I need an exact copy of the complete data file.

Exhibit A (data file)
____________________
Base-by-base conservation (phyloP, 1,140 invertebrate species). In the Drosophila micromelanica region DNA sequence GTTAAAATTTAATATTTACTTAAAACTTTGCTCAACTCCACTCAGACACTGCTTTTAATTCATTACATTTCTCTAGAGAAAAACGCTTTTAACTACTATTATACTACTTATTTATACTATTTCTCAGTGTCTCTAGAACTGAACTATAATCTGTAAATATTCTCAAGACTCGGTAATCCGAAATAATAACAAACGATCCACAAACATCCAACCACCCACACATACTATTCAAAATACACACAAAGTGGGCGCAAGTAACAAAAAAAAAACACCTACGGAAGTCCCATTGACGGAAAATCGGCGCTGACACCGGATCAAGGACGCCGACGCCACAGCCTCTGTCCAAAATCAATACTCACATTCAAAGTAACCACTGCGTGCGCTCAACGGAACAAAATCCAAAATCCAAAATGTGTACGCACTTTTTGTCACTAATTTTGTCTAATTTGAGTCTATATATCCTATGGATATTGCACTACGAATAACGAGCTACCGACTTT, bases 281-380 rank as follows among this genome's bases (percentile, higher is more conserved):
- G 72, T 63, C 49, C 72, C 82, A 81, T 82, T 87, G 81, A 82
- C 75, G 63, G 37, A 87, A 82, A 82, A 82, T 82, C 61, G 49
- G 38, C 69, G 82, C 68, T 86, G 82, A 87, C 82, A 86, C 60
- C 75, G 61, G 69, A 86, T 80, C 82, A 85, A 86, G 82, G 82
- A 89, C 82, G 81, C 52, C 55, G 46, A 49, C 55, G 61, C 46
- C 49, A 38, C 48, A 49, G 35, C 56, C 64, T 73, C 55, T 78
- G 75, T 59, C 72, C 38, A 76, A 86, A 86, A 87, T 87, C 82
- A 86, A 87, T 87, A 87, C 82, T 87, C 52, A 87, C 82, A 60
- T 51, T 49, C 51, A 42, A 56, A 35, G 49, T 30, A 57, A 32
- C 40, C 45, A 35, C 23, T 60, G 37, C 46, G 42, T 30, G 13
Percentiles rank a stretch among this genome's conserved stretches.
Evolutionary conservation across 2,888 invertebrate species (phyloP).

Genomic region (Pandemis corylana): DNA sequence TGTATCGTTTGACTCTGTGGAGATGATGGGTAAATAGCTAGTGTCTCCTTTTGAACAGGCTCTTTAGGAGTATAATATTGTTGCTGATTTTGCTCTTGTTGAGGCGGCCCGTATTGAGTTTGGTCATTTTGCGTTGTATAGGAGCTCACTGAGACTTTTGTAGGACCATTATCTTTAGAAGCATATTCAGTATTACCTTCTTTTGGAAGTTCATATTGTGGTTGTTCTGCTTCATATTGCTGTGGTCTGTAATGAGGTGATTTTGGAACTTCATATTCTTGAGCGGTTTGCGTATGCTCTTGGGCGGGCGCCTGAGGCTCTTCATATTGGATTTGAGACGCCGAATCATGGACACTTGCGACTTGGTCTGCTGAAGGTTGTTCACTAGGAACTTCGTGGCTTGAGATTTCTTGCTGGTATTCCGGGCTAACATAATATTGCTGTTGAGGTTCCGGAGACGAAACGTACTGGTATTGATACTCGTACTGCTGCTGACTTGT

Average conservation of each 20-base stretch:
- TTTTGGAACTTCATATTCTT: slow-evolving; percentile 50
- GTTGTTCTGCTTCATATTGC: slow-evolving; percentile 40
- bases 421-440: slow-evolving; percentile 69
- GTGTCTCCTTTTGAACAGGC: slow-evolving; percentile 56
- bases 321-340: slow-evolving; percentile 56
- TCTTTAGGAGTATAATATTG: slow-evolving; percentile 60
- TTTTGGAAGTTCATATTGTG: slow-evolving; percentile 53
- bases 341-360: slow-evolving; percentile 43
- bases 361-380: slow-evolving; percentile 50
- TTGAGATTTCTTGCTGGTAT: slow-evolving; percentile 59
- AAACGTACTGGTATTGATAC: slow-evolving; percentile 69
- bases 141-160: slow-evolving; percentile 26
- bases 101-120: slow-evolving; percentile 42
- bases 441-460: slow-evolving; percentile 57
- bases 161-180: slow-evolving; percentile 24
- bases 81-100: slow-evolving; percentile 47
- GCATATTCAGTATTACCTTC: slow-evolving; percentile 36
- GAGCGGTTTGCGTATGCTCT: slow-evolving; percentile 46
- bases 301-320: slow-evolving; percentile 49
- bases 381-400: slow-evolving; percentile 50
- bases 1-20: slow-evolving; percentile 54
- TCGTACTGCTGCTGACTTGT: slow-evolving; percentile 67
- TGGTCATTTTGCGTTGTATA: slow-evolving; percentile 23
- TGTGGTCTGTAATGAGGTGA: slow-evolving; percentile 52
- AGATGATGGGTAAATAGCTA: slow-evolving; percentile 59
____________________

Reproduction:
Base-by-base conservation (phyloP, 1,140 invertebrate species). In the Drosophila micromelanica region DNA sequence GTTAAAATTTAATATTTACTTAAAACTTTGCTCAACTCCACTCAGACACTGCTTTTAATTCATTACATTTCTCTAGAGAAAAACGCTTTTAACTACTATTATACTACTTATTTATACTATTTCTCAGTGTCTCTAGAACTGAACTATAATCTGTAAATATTCTCAAGACTCGGTAATCCGAAATAATAACAAACGATCCACAAACATCCAACCACCCACACATACTATTCAAAATACACACAAAGTGGGCGCAAGTAACAAAAAAAAAACACCTACGGAAGTCCCATTGACGGAAAATCGGCGCTGACACCGGATCAAGGACGCCGACGCCACAGCCTCTGTCCAAAATCAATACTCACATTCAAAGTAACCACTGCGTGCGCTCAACGGAACAAAATCCAAAATCCAAAATGTGTACGCACTTTTTGTCACTAATTTTGTCTAATTTGAGTCTATATATCCTATGGATATTGCACTACGAATAACGAGCTACCGACTTT, bases 281-380 rank as follows among this genome's bases (percentile, higher is more conserved):
- G 72, T 63, C 49, C 72, C 82, A 81, T 82, T 87, G 81, A 82
- C 75, G 63, G 37, A 87, A 82, A 82, A 82, T 82, C 61, G 49
- G 38, C 69, G 82, C 68, T 86, G 82, A 87, C 82, A 86, C 60
- C 75, G 61, G 69, A 86, T 80, C 82, A 85, A 86, G 82, G 82
- A 89, C 82, G 81, C 52, C 55, G 46, A 49, C 55, G 61, C 46
- C 49, A 38, C 48, A 49, G 35, C 56, C 64, T 73, C 55, T 78
- G 75, T 59, C 72, C 38, A 76, A 86, A 86, A 87, T 87, C 82
- A 86, A 87, T 87, A 87, C 82, T 87, C 52, A 87, C 82, A 60
- T 51, T 49, C 51, A 42, A 56, A 35, G 49, T 30, A 57, A 32
- C 40, C 45, A 35, C 23, T 60, G 37, C 46, G 42, T 30, G 13
Percentiles rank a stretch among this genome's conserved stretches.
Evolutionary conservation across 2,888 invertebrate species (phyloP).

Genomic region (Pandemis corylana): DNA sequence TGTATCGTTTGACTCTGTGGAGATGATGGGTAAATAGCTAGTGTCTCCTTTTGAACAGGCTCTTTAGGAGTATAATATTGTTGCTGATTTTGCTCTTGTTGAGGCGGCCCGTATTGAGTTTGGTCATTTTGCGTTGTATAGGAGCTCACTGAGACTTTTGTAGGACCATTATCTTTAGAAGCATATTCAGTATTACCTTCTTTTGGAAGTTCATATTGTGGTTGTTCTGCTTCATATTGCTGTGGTCTGTAATGAGGTGATTTTGGAACTTCATATTCTTGAGCGGTTTGCGTATGCTCTTGGGCGGGCGCCTGAGGCTCTTCATATTGGATTTGAGACGCCGAATCATGGACACTTGCGACTTGGTCTGCTGAAGGTTGTTCACTAGGAACTTCGTGGCTTGAGATTTCTTGCTGGTATTCCGGGCTAACATAATATTGCTGTTGAGGTTCCGGAGACGAAACGTACTGGTATTGATACTCGTACTGCTGCTGACTTGT

Average conservation of each 20-base stretch:
- TTTTGGAACTTCATATTCTT: slow-evolving; percentile 50
- GTTGTTCTGCTTCATATTGC: slow-evolving; percentile 40
- bases 421-440: slow-evolving; percentile 69
- GTGTCTCCTTTTGAACAGGC: slow-evolving; percentile 56
- bases 321-340: slow-evolving; percentile 56
- TCTTTAGGAGTATAATATTG: slow-evolving; percentile 60
- TTTTGGAAGTTCATATTGTG: slow-evolving; percentile 53
- bases 341-360: slow-evolving; percentile 43
- bases 361-380: slow-evolving; percentile 50
- TTGAGATTTCTTGCTGGTAT: slow-evolving; percentile 59
- AAACGTACTGGTATTGATAC: slow-evolving; percentile 69
- bases 141-160: slow-evolving; percentile 26
- bases 101-120: slow-evolving; percentile 42
- bases 441-460: slow-evolving; percentile 57
- bases 161-180: slow-evolving; percentile 24
- bases 81-100: slow-evolving; percentile 47
- GCATATTCAGTATTACCTTC: slow-evolving; percentile 36
- GAGCGGTTTGCGTATGCTCT: slow-evolving; percentile 46
- bases 301-320: slow-evolving; percentile 49
- bases 381-400: slow-evolving; percentile 50
- bases 1-20: slow-evolving; percentile 54
- TCGTACTGCTGCTGACTTGT: slow-evolving; percentile 67
- TGGTCATTTTGCGTTGTATA: slow-evolving; percentile 23
- TGTGGTCTGTAATGAGGTGA: slow-evolving; percentile 52
- AGATGATGGGTAAATAGCTA: slow-evolving; percentile 59